QUEENS —It’s the talk of the bus stop.
Should stops be eliminated to make routes faster? Where should stops be located? When are more buses needed to pick up passengers?
Vanessa and Elsie were headed home Tuesday to Broadway Junction in Brooklyn. The Q56 will take them about six miles along Jamaica Avenue.
They spoke with PIX11 News Reporter Greg Mocker about the wait as they glanced at their phones to check the bus-time arrival information.
At least three buses with a display that said “out of service” motored along Jamaica Avenue.
They described waiting between twenty minutes and an hour, especially after 7 p.m.
MTA NYC Transit will be reviewing bus routes in each borough. A series of open houses and community meetings are scheduled. The transit agency reviews MetroCard data and ride information from GPS-based bus tracking.
The process began in Staten Island and it has been going in since last year in the Bronx.
Now, it’s beginning in Queens. Designers call it a “holistic, blank-slate approach.”
The first Queens open house Tuesday, May 7 from 7 p.m. at Peninsula Library on Rockaway Beach Blvd.
Each borough project is estimated to take about a year. Staten Island Express Bus Routes have been changed and redesigned based on riders experiences. Click here for information on the Staten Island Express Route redesign.
There will be community meetings and on-line surveys. The transit agency will use ridership data from MetroCards and GPS bus tracking to craft the proposals.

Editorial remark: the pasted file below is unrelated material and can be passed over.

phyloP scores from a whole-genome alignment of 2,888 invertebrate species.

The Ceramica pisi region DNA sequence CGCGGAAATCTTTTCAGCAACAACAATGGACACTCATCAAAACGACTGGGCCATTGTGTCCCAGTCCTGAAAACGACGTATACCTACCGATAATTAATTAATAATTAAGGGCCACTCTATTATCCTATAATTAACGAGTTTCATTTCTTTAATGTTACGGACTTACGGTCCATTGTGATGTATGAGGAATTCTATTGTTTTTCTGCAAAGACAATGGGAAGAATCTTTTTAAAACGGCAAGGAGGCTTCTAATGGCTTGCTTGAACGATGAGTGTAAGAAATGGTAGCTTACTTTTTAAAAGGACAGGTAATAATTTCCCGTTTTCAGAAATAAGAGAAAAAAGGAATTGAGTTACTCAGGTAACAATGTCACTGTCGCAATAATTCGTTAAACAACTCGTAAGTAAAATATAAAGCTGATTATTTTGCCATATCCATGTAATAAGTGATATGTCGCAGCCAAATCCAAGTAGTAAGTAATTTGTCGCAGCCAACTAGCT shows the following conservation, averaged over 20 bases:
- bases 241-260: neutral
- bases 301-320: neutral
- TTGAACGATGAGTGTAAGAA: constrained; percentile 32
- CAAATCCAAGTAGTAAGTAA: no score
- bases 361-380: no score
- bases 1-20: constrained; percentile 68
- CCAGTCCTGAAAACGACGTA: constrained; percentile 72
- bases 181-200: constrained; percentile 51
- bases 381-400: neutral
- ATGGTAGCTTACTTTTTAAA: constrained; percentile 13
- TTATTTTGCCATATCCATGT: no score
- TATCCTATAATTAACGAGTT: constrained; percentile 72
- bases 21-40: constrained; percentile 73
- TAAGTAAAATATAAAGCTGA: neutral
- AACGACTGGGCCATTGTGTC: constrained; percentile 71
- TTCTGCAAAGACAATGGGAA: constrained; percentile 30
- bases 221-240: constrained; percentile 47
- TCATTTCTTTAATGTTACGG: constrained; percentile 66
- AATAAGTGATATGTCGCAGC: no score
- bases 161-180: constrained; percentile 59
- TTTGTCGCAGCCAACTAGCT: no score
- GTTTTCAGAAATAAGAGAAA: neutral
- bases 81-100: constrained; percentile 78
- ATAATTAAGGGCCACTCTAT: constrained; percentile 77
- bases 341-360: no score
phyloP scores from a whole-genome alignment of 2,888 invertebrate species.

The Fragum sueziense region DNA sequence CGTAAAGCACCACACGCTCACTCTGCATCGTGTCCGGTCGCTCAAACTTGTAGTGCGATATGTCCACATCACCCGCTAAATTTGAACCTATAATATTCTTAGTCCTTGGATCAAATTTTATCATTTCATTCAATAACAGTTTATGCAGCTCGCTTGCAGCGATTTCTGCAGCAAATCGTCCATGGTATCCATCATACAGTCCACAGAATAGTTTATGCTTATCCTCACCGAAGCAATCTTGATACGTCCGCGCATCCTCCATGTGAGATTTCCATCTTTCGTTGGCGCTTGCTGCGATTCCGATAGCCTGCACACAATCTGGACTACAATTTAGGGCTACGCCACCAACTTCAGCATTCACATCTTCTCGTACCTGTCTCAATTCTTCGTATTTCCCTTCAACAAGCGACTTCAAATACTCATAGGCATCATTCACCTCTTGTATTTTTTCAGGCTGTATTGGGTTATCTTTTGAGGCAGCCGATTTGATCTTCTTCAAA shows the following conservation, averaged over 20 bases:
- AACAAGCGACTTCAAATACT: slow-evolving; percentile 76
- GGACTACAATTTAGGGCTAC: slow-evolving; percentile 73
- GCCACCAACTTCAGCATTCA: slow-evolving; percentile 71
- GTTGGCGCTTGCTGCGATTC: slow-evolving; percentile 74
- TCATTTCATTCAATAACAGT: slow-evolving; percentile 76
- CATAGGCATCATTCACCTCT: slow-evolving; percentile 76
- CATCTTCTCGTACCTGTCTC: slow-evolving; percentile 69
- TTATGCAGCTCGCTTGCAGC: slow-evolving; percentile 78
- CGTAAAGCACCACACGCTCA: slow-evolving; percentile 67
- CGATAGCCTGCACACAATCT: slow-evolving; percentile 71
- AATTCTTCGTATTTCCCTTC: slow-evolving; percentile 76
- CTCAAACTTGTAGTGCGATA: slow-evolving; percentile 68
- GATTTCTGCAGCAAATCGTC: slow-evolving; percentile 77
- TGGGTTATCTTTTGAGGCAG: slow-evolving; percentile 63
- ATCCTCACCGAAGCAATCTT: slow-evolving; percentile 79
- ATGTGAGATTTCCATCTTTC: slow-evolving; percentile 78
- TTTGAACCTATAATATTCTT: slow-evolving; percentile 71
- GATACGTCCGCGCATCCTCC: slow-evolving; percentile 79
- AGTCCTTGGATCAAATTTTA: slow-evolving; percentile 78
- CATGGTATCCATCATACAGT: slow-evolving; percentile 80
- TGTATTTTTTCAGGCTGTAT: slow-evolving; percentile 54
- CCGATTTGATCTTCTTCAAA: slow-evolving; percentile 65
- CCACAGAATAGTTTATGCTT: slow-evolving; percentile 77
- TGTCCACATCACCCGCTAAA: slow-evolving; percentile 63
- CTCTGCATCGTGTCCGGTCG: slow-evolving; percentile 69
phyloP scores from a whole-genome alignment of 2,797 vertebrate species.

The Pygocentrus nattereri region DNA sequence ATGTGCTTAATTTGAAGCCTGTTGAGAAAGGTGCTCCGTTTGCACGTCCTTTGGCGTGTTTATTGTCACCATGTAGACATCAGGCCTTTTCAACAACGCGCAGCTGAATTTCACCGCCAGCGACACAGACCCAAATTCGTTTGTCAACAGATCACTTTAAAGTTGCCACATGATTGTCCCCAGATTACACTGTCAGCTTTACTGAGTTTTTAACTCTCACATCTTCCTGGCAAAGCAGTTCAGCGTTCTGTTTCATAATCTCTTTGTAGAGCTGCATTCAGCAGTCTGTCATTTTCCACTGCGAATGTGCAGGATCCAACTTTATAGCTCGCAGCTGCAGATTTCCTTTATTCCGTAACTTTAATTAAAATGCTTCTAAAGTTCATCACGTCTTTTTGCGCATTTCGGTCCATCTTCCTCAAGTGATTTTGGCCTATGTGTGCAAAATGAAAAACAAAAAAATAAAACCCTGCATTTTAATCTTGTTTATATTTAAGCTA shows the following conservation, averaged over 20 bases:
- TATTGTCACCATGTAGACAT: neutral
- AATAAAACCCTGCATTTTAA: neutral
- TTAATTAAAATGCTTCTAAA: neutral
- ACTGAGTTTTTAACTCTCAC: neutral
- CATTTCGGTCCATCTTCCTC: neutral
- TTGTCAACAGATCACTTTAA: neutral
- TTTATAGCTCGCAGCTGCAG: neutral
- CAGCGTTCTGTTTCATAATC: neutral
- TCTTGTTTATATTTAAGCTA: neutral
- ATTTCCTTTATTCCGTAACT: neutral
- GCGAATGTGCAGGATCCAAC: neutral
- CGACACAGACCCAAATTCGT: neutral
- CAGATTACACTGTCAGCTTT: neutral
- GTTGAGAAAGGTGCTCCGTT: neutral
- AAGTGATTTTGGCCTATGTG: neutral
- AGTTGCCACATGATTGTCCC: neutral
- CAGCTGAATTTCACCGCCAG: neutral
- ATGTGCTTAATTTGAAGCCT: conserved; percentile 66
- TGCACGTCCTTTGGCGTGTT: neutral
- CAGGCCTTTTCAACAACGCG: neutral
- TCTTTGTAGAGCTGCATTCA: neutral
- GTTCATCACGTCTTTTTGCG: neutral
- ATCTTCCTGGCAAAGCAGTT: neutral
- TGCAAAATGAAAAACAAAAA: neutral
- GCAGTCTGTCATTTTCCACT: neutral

“We know the buses are slow says,” proclaimed a tweet from NYCT Buses as the agency announced the next steps and forums in May.
Charlton D’souza invites officials to wait for and ride the bus with him, especially in the evening.
“The Q110 has not seen a schedule change in ten years,” he said.
Fewer stops that are farther apart is the message that the MTA says it has received from surveys in the Bronx. In a media release, the agency says about 2,750 surveys were conducted on-line and at the public workshops. 63 percent of those respondents opted for fewer stops. 37 percent said there should be more stops.
Click here to comment on the Bronx routes.
Click here to comment on the Queens routes.
In Queens, it will include a review of all local, SBS, and express bus service in the area, including coordination with NICE Bus.
There are 107 local, limited, SBS, and express routes in Queens that carry more than 714,000 weekday riders.
The MTA acknowledges that some follow old trolley routes, and no longer reflect the travel needs of residents and commercial, residential and institutional developments.